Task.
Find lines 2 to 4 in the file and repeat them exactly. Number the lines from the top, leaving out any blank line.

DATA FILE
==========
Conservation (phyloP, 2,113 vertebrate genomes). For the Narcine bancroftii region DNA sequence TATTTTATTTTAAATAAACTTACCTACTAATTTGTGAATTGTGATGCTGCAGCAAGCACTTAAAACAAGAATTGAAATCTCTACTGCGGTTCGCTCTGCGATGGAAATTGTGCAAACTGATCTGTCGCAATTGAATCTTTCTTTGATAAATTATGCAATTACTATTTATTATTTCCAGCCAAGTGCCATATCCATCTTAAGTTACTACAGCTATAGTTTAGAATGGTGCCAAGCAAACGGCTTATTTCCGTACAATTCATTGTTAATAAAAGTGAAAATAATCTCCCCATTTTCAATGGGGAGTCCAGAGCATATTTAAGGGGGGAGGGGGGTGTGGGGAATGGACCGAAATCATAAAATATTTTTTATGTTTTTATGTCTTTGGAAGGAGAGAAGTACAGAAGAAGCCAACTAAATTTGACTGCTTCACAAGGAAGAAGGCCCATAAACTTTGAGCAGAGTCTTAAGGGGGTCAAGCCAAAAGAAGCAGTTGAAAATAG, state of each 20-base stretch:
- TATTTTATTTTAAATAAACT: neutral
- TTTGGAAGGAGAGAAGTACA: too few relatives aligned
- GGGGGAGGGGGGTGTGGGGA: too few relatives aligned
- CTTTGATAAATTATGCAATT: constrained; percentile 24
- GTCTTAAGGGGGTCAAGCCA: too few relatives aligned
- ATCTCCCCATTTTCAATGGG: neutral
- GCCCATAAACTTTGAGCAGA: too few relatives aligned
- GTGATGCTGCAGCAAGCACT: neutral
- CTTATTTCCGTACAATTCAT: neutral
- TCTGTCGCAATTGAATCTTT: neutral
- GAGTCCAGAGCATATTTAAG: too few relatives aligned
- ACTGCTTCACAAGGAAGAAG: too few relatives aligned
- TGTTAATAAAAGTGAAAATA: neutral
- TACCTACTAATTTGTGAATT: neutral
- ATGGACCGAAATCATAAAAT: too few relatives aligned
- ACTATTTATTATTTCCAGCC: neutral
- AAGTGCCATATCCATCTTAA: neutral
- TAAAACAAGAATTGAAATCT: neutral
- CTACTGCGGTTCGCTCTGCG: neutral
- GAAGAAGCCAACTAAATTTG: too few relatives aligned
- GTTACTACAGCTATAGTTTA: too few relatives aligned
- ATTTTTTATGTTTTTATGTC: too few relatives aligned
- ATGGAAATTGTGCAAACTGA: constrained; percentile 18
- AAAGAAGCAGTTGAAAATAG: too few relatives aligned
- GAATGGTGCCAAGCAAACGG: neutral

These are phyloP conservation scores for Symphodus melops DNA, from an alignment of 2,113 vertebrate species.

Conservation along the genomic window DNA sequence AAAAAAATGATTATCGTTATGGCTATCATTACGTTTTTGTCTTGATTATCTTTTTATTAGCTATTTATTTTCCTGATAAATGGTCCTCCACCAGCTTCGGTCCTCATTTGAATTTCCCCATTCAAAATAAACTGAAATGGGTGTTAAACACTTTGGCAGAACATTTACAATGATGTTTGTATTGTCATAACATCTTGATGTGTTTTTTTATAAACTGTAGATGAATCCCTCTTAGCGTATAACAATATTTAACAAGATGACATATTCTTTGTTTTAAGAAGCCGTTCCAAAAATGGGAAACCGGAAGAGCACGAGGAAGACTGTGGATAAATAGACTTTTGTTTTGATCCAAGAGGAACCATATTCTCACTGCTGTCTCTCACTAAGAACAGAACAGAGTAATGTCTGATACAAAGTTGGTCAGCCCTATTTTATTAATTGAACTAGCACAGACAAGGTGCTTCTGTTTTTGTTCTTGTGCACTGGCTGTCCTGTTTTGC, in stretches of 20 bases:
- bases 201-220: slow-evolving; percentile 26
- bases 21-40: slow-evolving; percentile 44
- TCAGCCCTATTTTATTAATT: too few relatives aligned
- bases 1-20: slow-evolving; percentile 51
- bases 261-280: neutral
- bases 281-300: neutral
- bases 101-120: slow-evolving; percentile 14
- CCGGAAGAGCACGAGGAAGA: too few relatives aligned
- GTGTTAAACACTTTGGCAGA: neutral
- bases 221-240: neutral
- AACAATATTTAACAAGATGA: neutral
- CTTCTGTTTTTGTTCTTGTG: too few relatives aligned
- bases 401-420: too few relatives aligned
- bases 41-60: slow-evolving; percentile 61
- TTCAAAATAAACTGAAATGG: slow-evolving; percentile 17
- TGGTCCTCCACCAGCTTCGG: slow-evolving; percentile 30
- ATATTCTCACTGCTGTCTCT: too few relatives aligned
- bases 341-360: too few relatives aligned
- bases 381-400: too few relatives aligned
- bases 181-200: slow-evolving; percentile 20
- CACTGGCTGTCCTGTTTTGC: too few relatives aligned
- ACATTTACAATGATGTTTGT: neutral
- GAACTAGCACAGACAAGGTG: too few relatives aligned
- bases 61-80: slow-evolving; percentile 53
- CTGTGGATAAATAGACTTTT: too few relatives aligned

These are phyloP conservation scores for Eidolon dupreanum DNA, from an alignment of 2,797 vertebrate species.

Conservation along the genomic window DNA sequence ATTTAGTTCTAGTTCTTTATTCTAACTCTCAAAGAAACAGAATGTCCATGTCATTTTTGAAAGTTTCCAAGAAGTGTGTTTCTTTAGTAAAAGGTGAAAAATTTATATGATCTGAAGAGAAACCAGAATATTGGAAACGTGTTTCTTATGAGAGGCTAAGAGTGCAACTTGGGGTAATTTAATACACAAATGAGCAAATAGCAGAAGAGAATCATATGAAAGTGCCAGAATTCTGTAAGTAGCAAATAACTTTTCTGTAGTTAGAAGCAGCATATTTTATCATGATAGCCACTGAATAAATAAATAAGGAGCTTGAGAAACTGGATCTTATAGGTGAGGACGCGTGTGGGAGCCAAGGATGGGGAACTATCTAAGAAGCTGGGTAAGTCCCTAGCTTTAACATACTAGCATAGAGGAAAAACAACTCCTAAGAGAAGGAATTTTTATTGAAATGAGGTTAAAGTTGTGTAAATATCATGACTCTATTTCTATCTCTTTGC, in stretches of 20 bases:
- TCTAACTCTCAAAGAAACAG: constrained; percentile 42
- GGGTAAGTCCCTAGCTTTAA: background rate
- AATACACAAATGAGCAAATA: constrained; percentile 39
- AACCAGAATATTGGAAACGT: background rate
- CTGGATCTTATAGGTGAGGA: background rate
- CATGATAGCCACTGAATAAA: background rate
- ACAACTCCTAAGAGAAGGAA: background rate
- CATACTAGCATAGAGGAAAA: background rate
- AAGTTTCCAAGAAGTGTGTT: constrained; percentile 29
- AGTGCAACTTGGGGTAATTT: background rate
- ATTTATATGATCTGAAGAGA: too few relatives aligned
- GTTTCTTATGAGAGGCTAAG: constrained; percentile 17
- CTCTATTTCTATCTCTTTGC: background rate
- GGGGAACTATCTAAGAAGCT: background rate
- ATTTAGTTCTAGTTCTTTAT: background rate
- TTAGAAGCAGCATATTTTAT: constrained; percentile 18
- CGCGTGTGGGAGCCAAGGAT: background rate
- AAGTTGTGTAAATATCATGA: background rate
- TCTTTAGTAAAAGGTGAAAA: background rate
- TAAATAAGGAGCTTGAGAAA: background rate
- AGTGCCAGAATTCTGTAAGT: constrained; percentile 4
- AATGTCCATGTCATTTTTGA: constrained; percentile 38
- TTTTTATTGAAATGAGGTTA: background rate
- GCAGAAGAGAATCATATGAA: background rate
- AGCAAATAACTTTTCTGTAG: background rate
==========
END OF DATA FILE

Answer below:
- TATTTTATTTTAAATAAACT: neutral
- TTTGGAAGGAGAGAAGTACA: too few relatives aligned
- GGGGGAGGGGGGTGTGGGGA: too few relatives aligned